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Publication numberUS4995332 A
Publication typeGrant
Application numberUS 07/362,683
Publication dateFeb 26, 1991
Filing dateJun 7, 1989
Priority dateFeb 27, 1989
Fee statusLapsed
Publication number07362683, 362683, US 4995332 A, US 4995332A, US-A-4995332, US4995332 A, US4995332A
InventorsShigeyoshi Tsuruoka, Saigiro Hayashi
Original AssigneeHoyu Bussan Kabushiki Kaisha
Export CitationBiBTeX, EndNote, RefMan
External Links: USPTO, USPTO Assignment, Espacenet
Apparatus for stocking golf clubs
US 4995332 A
Abstract
An apparatus for stocking a plurality of golf clubs which have been cleaned and waxed is disclosed in which a turn table supporting member, a turn table rotatably supported on the turn table supporting member, and a plurality of golf club housings attached to the turn table in a radial direction of the turn table with equal angles to each other with respect to the turn table for housing the respective golf clubs derived from a club output port of a golf club cleaning and waxing equipment, and a turn table drive mechanism for turning the turn table so that one of club introducing inlets provided on the respective housings is sequentially communicated with the club output port. The associated golf club cleaning and waxing equipment includes an equipment housing having a golf club inserting inlet and golf club output port, both golf club inserting inlet and output port being located on a peripheral surface of the equipment housing, a golf club transport mechanism for transporting the golf club inserted into the equipment housing through the golf club inserting inlet toward the output port, a golf club cleaning portion, a golf club waxing portion, and a golf club grip drying portion, the golf club is sequentially transported on the transport mechanism passing through each portion thereof.
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Claims(22)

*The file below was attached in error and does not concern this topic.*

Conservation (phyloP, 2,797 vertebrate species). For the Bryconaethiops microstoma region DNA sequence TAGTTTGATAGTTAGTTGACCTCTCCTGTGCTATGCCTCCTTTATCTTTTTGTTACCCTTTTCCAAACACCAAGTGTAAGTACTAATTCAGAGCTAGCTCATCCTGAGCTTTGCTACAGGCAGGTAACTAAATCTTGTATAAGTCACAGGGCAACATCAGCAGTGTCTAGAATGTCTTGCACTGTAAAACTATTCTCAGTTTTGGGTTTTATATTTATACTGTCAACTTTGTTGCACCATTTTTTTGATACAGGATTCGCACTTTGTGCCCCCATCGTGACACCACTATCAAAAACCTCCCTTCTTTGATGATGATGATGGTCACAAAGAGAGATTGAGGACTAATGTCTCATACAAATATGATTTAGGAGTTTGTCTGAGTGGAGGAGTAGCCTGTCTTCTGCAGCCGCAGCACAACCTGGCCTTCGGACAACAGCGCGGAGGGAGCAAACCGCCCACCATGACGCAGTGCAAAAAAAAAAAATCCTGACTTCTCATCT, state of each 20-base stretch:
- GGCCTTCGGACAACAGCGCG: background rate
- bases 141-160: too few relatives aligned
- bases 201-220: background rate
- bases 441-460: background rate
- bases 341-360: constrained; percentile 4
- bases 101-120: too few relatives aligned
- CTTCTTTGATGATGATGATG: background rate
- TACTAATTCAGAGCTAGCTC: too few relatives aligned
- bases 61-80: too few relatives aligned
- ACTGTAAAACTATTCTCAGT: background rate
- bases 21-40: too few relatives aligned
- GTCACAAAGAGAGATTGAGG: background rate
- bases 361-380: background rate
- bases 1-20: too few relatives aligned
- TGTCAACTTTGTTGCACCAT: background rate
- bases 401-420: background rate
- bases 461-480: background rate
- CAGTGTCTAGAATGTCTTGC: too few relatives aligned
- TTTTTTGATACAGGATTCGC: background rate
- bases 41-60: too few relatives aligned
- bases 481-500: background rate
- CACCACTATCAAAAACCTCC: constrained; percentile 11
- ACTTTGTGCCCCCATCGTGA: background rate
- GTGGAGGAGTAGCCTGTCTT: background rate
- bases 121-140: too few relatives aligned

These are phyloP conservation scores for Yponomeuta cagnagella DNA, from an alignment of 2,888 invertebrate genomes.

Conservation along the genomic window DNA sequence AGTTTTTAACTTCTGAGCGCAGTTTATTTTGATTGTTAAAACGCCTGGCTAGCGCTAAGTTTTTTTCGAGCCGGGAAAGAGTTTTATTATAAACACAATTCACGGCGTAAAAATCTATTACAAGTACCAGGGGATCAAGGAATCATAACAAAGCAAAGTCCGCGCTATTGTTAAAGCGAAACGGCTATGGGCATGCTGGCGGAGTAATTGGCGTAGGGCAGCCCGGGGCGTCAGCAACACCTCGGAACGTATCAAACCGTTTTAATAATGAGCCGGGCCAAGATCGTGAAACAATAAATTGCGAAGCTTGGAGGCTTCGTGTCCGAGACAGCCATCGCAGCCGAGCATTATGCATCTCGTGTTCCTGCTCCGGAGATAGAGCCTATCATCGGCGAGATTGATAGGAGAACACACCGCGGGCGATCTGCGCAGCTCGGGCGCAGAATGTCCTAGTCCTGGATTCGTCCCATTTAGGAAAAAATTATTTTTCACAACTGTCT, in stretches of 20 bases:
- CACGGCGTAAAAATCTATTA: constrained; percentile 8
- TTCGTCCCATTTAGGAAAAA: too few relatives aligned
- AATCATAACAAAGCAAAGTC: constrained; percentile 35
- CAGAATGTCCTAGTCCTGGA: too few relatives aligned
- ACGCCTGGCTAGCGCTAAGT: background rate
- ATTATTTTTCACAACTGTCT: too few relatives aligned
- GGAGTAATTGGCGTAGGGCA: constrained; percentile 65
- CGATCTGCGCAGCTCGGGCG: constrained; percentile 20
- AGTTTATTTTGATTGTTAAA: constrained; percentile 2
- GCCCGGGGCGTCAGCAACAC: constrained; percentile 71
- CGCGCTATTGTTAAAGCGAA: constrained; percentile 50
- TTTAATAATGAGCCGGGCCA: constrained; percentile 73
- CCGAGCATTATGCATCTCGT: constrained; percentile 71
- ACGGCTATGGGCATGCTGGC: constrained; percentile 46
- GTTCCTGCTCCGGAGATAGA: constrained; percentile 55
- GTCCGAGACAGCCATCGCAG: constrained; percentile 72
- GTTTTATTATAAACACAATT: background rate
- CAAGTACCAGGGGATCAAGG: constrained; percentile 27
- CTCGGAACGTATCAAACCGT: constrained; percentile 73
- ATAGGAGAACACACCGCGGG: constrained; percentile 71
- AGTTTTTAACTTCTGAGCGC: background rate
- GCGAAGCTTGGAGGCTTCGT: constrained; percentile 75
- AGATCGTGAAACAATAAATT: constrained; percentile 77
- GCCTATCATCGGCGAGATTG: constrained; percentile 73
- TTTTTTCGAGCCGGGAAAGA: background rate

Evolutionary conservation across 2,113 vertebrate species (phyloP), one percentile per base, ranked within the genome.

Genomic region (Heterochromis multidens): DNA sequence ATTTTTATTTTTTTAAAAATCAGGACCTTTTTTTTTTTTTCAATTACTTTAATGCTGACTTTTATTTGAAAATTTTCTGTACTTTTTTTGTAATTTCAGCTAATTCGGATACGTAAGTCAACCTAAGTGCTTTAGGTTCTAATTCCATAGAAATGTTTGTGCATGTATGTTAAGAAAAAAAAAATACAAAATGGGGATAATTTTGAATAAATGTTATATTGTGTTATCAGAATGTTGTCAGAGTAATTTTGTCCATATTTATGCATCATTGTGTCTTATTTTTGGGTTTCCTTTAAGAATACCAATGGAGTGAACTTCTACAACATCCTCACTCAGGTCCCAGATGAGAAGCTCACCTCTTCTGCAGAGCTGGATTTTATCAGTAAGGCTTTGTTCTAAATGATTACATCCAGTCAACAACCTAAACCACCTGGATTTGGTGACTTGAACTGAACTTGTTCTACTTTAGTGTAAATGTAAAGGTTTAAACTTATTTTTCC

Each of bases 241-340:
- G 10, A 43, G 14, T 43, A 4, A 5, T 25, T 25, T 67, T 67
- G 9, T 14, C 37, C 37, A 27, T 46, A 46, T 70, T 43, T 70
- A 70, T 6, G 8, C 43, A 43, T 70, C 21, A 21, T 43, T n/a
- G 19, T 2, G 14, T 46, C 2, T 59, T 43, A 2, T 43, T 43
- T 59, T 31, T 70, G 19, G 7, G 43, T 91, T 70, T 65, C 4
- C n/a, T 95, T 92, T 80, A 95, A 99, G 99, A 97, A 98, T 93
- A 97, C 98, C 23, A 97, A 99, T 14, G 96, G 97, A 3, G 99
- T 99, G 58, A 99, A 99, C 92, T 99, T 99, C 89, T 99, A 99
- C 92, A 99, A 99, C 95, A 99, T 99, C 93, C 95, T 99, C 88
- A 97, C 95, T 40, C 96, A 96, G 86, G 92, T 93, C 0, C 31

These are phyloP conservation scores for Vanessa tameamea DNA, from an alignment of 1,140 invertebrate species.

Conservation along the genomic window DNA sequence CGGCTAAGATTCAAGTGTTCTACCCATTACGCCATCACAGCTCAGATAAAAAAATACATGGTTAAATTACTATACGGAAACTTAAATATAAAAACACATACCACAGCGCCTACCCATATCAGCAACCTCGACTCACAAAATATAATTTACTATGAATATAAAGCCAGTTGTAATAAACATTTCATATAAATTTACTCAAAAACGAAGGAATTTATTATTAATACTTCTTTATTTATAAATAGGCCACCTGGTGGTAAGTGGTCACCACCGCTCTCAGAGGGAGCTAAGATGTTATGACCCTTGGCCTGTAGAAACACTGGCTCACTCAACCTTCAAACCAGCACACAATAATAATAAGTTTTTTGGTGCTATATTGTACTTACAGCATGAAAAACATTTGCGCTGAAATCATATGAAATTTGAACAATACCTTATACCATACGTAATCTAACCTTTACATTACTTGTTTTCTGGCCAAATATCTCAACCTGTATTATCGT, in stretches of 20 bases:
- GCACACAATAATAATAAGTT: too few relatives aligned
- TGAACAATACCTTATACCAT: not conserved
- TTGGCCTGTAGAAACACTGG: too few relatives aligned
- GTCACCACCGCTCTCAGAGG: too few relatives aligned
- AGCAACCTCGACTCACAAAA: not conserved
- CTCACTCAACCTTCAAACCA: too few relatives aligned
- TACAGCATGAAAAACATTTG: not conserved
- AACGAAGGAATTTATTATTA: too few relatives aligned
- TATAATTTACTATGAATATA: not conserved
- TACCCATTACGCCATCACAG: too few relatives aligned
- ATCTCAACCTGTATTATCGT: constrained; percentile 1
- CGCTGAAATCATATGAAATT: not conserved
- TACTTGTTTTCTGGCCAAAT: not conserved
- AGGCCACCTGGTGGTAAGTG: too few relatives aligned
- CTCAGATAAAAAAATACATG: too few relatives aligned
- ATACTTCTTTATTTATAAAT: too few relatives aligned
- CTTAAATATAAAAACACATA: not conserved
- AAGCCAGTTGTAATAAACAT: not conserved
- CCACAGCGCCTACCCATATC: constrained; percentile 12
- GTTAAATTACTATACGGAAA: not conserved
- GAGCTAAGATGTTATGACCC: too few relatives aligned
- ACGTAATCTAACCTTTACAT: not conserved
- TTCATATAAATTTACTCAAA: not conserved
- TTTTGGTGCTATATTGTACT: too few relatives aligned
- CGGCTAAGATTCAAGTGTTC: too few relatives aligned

What is claimed is:
1. An apparatus for cleaning, waxing and stocking a plurality of golf clubs, comprising:
(a) an apparatus floor;
(b) a turn table supporting member which is substantially of a disc shaped metal located above said floor of the apparatus via legs;
(c) a turn table rotatably supported on the turn table supporting member;
(d) means for cleaning and waxing golf clubs wherein said means has a club output port, a golf club transport mechanism, a golf club cleaning portion, a golf club waxing portion, and a grip drying portion;
(e) a plurality of golf club housings removably attached onto the turn table, each having a club introducing inlet in radial directions of the turn table with equal angles of intervals with respect to the turn table for housing respective golf clubs delivered from the club output port of the golf club cleaning and waxing means;
(f) a turn table drive mechanism for turning the turn table so that any one of the golf club introducing inlets is communicated with the club output port of the club cleaning and waxing means to receive one of the golf clubs delivered through the output port; and
(g) means for delivering the cleaned and waxed golf clubs from the output port to the club introducing inlet of said housing.
2. An apparatus as set forth in claim 1, wherein the turn table is substantially of a disc shaped metal supported by the turn table supporting member via a supporting axle and supporting axle bearing.
3. An apparatus as set forth in claim 2, wherein the turn table drive mechanism includes a pinion fixed to a lower end of the turn table supporting axle, a rack meshed with the pinion, an air cylinder for slidably actuating the rack, a pawl supporting plate fixed to an upper end of the supporting axle, a pawl rotation fixed to the pawl supporting plate via a pawl axle, and a plurality of pawl engagement projections extended from the supporting axle bearing.
4. An apparatus as set forth in claim 3, wherein the pawl engagement projections are formed on a flange integrally formed on the supporting axle bearing so as to oppose positions of the golf club housings and one end of the respective pawl engagement projections can be brought in close contact with the pawl.
5. An apparatus as set forth in claim 4, the turn table drive mechanism turns the turn table via the pawl and one of the pawl engagement projections through a predetermined angle so that the corresponding club introducing inlet is communicated with the club output port.